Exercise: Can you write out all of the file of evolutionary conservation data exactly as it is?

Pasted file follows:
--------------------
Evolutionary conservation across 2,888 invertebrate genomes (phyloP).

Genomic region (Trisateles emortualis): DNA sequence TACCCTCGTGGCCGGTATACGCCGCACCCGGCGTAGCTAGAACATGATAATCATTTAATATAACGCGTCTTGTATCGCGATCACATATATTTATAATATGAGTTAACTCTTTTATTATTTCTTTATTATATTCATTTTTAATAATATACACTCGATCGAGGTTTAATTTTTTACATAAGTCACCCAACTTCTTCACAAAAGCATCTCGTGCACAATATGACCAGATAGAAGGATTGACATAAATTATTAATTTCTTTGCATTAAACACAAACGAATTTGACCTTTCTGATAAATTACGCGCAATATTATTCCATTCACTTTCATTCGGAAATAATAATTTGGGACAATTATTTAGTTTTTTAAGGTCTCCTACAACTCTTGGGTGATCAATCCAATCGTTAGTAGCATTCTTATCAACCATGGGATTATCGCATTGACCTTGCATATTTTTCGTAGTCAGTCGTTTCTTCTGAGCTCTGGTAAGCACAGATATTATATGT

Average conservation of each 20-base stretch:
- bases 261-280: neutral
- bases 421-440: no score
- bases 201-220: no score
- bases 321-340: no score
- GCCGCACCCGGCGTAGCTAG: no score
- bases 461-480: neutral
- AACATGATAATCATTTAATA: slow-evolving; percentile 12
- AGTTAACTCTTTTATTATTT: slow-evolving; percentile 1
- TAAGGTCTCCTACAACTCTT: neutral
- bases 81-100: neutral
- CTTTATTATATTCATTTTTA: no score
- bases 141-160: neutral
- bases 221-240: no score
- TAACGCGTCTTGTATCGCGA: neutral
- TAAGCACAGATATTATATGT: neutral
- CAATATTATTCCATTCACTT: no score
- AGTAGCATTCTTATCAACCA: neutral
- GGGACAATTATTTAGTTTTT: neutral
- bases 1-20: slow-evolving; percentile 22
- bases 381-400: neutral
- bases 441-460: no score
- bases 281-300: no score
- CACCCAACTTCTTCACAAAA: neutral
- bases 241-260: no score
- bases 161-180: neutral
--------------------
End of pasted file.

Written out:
Evolutionary conservation across 2,888 invertebrate genomes (phyloP).

Genomic region (Trisateles emortualis): DNA sequence TACCCTCGTGGCCGGTATACGCCGCACCCGGCGTAGCTAGAACATGATAATCATTTAATATAACGCGTCTTGTATCGCGATCACATATATTTATAATATGAGTTAACTCTTTTATTATTTCTTTATTATATTCATTTTTAATAATATACACTCGATCGAGGTTTAATTTTTTACATAAGTCACCCAACTTCTTCACAAAAGCATCTCGTGCACAATATGACCAGATAGAAGGATTGACATAAATTATTAATTTCTTTGCATTAAACACAAACGAATTTGACCTTTCTGATAAATTACGCGCAATATTATTCCATTCACTTTCATTCGGAAATAATAATTTGGGACAATTATTTAGTTTTTTAAGGTCTCCTACAACTCTTGGGTGATCAATCCAATCGTTAGTAGCATTCTTATCAACCATGGGATTATCGCATTGACCTTGCATATTTTTCGTAGTCAGTCGTTTCTTCTGAGCTCTGGTAAGCACAGATATTATATGT

Average conservation of each 20-base stretch:
- bases 261-280: neutral
- bases 421-440: no score
- bases 201-220: no score
- bases 321-340: no score
- GCCGCACCCGGCGTAGCTAG: no score
- bases 461-480: neutral
- AACATGATAATCATTTAATA: slow-evolving; percentile 12
- AGTTAACTCTTTTATTATTT: slow-evolving; percentile 1
- TAAGGTCTCCTACAACTCTT: neutral
- bases 81-100: neutral
- CTTTATTATATTCATTTTTA: no score
- bases 141-160: neutral
- bases 221-240: no score
- TAACGCGTCTTGTATCGCGA: neutral
- TAAGCACAGATATTATATGT: neutral
- CAATATTATTCCATTCACTT: no score
- AGTAGCATTCTTATCAACCA: neutral
- GGGACAATTATTTAGTTTTT: neutral
- bases 1-20: slow-evolving; percentile 22
- bases 381-400: neutral
- bases 441-460: no score
- bases 281-300: no score
- CACCCAACTTCTTCACAAAA: neutral
- bases 241-260: no score
- bases 161-180: neutral